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Foreign News: Bread and Liberty

3 minute read

The Erica Reed, sailing under the U. S. flag, manned by a U. S. crew, steamed last week into Barcelona Harbor carrying foodstuffs sent to Leftist Spain by U. S. friends and sympathizers. Lloyd’s of London reported that two Rightist armed patrol boats had signaled to the ship to stop four miles off Gibraltar. Instead, Captain Harry

Johnson ignored the signals, steamed unmolested up the Mediterranean Coast.* Dumped on the docks of the half-starved, refugee-jammed Catalan capital were 5,000 tons of wheat, enough to make 7,480,000 pound loaves of bread, bought from the U. S. Federal Surplus Commodities Corporation; 28,540 Ibs. of powdered milk (500,000 glasses); substantial quantities of canned meats and vegetables, rice and beans; 400 bales of clothing; 590,000 vitamin tablets, 100,000 quinine tablets, 100,000 aspirin, 26 Ibs. of nicotinic acid for pellagra victims.

Welcome as the cargo was, it was only a crumb in Leftist Spain’s empty dinner pail. The Erica Reed’s load was valued at $300,000; fortnight ago League of Nations experts estimated that $12,000,000 worth of food was needed by Leftist Spain during the winter to prevent near starvation.

Barcelona censors have lately blue-penciled foreign correspondents’ realistic descriptions of the Leftists’ desperate food situation, but last week they allowed to pass over the cables a frank summing up of the famine by former Premier Diego Martinez Barrio.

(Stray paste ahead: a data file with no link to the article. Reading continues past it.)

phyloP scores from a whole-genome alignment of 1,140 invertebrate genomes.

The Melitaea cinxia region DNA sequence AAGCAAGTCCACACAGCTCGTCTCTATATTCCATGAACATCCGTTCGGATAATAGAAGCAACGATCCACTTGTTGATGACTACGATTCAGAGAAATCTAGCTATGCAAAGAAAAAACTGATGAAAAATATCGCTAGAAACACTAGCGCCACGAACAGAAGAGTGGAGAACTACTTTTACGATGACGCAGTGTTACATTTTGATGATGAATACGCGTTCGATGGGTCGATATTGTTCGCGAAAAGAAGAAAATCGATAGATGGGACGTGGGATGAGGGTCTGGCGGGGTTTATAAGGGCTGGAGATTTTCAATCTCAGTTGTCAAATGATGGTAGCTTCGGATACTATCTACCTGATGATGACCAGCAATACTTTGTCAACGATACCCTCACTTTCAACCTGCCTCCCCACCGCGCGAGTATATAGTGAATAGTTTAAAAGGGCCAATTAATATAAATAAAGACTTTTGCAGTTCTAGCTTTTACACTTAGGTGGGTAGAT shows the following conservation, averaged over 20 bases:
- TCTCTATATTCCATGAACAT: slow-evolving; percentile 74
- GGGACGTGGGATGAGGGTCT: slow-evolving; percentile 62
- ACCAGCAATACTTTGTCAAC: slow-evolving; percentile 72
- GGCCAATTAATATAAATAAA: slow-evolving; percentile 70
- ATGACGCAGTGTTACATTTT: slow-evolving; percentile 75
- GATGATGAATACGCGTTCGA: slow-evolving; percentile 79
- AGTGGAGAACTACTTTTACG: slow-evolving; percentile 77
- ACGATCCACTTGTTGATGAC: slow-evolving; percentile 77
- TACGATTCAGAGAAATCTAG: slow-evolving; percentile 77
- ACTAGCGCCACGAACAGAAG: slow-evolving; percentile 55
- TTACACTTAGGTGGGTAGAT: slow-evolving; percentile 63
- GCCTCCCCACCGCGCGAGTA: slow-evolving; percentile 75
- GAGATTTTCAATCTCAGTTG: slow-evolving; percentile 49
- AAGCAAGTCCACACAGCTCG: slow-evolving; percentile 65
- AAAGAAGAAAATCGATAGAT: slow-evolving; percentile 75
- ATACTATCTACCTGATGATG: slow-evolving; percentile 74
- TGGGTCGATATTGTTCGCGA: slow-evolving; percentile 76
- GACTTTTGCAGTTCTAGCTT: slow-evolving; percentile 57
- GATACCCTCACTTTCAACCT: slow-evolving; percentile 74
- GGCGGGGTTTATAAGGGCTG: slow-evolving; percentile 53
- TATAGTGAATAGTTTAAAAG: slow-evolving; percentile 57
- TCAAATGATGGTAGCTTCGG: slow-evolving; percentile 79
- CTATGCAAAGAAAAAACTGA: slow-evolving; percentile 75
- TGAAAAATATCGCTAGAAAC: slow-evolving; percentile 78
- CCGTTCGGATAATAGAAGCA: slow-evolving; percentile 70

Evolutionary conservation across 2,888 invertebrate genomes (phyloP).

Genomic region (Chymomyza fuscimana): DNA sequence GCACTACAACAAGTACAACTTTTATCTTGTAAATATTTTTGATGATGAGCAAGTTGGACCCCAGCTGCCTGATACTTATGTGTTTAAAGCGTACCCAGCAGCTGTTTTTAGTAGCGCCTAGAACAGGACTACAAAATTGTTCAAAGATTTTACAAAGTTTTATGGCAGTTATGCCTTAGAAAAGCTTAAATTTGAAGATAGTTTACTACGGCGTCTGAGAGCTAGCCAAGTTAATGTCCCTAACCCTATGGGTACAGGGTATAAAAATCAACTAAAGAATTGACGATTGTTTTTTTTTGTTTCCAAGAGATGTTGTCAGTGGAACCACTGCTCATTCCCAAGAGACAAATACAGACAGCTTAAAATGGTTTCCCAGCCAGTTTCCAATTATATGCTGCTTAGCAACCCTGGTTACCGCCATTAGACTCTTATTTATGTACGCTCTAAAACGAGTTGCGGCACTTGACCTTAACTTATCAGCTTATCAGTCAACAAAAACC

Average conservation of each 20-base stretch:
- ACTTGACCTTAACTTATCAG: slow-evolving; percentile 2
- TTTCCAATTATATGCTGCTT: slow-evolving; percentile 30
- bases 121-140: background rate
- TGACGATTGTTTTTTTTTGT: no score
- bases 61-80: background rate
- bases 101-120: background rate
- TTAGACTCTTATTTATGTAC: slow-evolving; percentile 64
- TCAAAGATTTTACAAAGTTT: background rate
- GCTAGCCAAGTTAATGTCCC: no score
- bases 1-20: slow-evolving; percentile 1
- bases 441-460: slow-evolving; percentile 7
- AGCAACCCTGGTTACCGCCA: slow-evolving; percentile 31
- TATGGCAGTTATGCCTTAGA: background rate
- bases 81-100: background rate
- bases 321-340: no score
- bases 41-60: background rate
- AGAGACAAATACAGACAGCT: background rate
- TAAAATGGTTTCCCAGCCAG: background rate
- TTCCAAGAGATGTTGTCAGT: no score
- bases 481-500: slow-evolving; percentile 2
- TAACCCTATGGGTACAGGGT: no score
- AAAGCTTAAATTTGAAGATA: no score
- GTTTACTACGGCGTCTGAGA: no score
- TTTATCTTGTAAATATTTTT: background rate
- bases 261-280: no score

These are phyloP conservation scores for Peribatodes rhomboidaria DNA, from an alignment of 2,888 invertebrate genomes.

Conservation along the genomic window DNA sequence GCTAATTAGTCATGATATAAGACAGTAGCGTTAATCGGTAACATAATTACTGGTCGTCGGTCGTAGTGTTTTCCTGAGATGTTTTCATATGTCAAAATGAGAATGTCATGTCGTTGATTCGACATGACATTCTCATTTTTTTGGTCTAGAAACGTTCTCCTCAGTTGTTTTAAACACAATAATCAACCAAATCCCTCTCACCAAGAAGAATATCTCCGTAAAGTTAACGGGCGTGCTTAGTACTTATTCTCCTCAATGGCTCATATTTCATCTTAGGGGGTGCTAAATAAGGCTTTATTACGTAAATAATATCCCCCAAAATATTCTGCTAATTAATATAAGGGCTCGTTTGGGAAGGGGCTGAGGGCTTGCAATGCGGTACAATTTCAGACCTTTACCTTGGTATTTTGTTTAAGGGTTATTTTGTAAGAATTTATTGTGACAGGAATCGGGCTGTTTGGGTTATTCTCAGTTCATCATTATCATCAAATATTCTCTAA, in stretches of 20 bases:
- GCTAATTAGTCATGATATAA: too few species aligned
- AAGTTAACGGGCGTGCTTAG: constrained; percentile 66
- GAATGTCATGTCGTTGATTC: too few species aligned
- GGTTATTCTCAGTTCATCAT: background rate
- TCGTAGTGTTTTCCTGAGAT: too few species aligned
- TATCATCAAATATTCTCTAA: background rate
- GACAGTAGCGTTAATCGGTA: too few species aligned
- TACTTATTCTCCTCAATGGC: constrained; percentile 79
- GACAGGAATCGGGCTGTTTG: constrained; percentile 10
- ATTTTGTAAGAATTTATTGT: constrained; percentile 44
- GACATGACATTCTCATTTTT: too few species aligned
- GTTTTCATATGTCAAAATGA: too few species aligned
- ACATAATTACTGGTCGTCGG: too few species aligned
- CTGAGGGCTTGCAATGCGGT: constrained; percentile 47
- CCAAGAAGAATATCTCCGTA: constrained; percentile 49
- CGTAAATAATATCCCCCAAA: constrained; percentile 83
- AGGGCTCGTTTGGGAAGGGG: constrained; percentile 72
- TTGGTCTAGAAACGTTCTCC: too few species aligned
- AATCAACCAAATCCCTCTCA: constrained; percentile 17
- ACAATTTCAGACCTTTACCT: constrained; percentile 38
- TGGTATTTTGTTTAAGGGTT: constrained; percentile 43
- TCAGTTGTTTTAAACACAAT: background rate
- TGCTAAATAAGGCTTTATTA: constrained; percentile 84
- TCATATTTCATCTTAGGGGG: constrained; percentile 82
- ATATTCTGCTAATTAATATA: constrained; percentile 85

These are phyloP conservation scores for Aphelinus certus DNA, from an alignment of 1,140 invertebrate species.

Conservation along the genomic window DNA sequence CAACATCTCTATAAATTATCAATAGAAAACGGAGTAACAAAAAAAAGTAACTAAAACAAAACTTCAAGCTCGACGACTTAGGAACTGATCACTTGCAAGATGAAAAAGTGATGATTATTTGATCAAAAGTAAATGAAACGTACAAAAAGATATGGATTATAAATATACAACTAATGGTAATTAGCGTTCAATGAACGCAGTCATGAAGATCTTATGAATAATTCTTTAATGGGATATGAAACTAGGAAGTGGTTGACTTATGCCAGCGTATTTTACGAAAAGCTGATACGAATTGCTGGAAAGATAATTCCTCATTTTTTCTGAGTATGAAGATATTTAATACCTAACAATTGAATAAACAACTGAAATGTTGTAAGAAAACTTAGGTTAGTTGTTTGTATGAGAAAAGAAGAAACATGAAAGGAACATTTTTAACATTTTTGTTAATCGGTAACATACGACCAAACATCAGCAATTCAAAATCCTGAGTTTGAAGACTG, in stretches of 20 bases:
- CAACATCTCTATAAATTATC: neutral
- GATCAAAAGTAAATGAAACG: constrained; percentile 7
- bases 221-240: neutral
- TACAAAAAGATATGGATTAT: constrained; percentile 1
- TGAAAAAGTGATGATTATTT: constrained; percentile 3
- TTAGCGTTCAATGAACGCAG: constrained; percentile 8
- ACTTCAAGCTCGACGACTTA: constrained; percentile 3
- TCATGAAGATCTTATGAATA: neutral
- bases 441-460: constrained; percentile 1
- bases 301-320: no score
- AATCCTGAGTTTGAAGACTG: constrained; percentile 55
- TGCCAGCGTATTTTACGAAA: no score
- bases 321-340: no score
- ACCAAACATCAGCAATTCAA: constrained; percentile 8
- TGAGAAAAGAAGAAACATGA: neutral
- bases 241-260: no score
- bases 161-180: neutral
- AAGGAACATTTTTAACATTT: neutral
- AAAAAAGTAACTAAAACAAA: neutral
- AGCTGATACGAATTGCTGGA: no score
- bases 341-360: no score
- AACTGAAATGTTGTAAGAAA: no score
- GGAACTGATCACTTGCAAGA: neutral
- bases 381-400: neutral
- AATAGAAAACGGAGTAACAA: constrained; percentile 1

Declaring that “it would be childish to try to hide the gravity of our situation,” Senor Martinez Barrio said Leftist Spain had 13,000,000 inhabitants. These are so woefully underfed, he continued, that infant mortality is “increasing at an extraordinary rate.” Although pleading for help, the former Premier defiantly denied that Leftist Spain would ever be brought to surrender through starvation: “There is something that Spain esteems more than bread. That is liberty and independence. … Spain, hungry and naked or satisfied and clothed, places the prosecution of her war beyond the limitations of her necessities.”

Various correspondents in the U. S. on leave from Spain last week added: The army still eats comparatively well. Catalonia is worse off than Valencia, because Catalonia is rocky, industrial, grows mostly one crop of perishable vegetables. Valencia has three crops a year, grows rice and oranges in abundance. A ration card in Barcelona now entitles its holder to buy small amounts of dried lentils, corn meal, cabbage, turnips, one egg and 300 grams (approximately eight small rolls) of black “war” bread a week. Cats and dogs have virtually “disappeared.” Almost all livestock has been killed for food. There remains still some peasant hoarding of food. Last summer, for the first time, Leftist Spain’s vineyards began to show signs of neglect.

*Since the U. S., as well as France and Great Britain, still recognizes Leftist Spain as the legitimate Spanish Government and has not granted belligerent rights to Rightist Spain, any interference with U. S. shipping (as well as French or British) by the Rightist navy or air force would, under international law, be an “act of piracy.” Legal niceties have not prevented Generalissimo Francisco Franco, however, from bombing British and French ships and seizing Scandinavian ships, although so far. with few exceptions, he has let U. S. shipping alone.

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